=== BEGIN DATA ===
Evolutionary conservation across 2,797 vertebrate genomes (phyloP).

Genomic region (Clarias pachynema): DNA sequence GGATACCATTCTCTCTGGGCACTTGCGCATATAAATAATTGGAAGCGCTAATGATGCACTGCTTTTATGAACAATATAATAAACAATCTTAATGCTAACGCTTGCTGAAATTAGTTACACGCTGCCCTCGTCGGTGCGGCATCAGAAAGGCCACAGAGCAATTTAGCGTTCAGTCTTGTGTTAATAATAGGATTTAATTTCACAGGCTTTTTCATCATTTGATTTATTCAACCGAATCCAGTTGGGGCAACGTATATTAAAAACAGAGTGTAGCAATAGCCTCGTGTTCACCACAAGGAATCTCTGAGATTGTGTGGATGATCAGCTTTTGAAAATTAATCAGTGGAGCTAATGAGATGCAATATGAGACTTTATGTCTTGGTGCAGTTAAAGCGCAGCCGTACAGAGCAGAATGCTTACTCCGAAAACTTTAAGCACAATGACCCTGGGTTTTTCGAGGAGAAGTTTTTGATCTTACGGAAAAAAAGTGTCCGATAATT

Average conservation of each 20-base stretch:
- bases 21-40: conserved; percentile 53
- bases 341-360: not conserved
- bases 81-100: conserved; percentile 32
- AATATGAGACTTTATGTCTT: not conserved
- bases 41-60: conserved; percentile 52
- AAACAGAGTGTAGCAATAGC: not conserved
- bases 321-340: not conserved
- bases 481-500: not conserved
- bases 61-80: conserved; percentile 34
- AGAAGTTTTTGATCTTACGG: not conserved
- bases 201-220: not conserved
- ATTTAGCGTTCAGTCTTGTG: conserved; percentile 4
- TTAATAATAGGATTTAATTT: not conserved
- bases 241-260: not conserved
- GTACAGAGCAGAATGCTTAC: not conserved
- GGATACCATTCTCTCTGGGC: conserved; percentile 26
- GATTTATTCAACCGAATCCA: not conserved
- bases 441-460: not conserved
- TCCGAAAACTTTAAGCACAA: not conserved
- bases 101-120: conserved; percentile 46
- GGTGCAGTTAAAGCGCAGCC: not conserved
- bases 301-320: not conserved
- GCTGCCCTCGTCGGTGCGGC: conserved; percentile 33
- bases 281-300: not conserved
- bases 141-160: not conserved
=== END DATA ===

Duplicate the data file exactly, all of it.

Evolutionary conservation across 2,797 vertebrate genomes (phyloP).

Genomic region (Clarias pachynema): DNA sequence GGATACCATTCTCTCTGGGCACTTGCGCATATAAATAATTGGAAGCGCTAATGATGCACTGCTTTTATGAACAATATAATAAACAATCTTAATGCTAACGCTTGCTGAAATTAGTTACACGCTGCCCTCGTCGGTGCGGCATCAGAAAGGCCACAGAGCAATTTAGCGTTCAGTCTTGTGTTAATAATAGGATTTAATTTCACAGGCTTTTTCATCATTTGATTTATTCAACCGAATCCAGTTGGGGCAACGTATATTAAAAACAGAGTGTAGCAATAGCCTCGTGTTCACCACAAGGAATCTCTGAGATTGTGTGGATGATCAGCTTTTGAAAATTAATCAGTGGAGCTAATGAGATGCAATATGAGACTTTATGTCTTGGTGCAGTTAAAGCGCAGCCGTACAGAGCAGAATGCTTACTCCGAAAACTTTAAGCACAATGACCCTGGGTTTTTCGAGGAGAAGTTTTTGATCTTACGGAAAAAAAGTGTCCGATAATT

Average conservation of each 20-base stretch:
- bases 21-40: conserved; percentile 53
- bases 341-360: not conserved
- bases 81-100: conserved; percentile 32
- AATATGAGACTTTATGTCTT: not conserved
- bases 41-60: conserved; percentile 52
- AAACAGAGTGTAGCAATAGC: not conserved
- bases 321-340: not conserved
- bases 481-500: not conserved
- bases 61-80: conserved; percentile 34
- AGAAGTTTTTGATCTTACGG: not conserved
- bases 201-220: not conserved
- ATTTAGCGTTCAGTCTTGTG: conserved; percentile 4
- TTAATAATAGGATTTAATTT: not conserved
- bases 241-260: not conserved
- GTACAGAGCAGAATGCTTAC: not conserved
- GGATACCATTCTCTCTGGGC: conserved; percentile 26
- GATTTATTCAACCGAATCCA: not conserved
- bases 441-460: not conserved
- TCCGAAAACTTTAAGCACAA: not conserved
- bases 101-120: conserved; percentile 46
- GGTGCAGTTAAAGCGCAGCC: not conserved
- bases 301-320: not conserved
- GCTGCCCTCGTCGGTGCGGC: conserved; percentile 33
- bases 281-300: not conserved
- bases 141-160: not conserved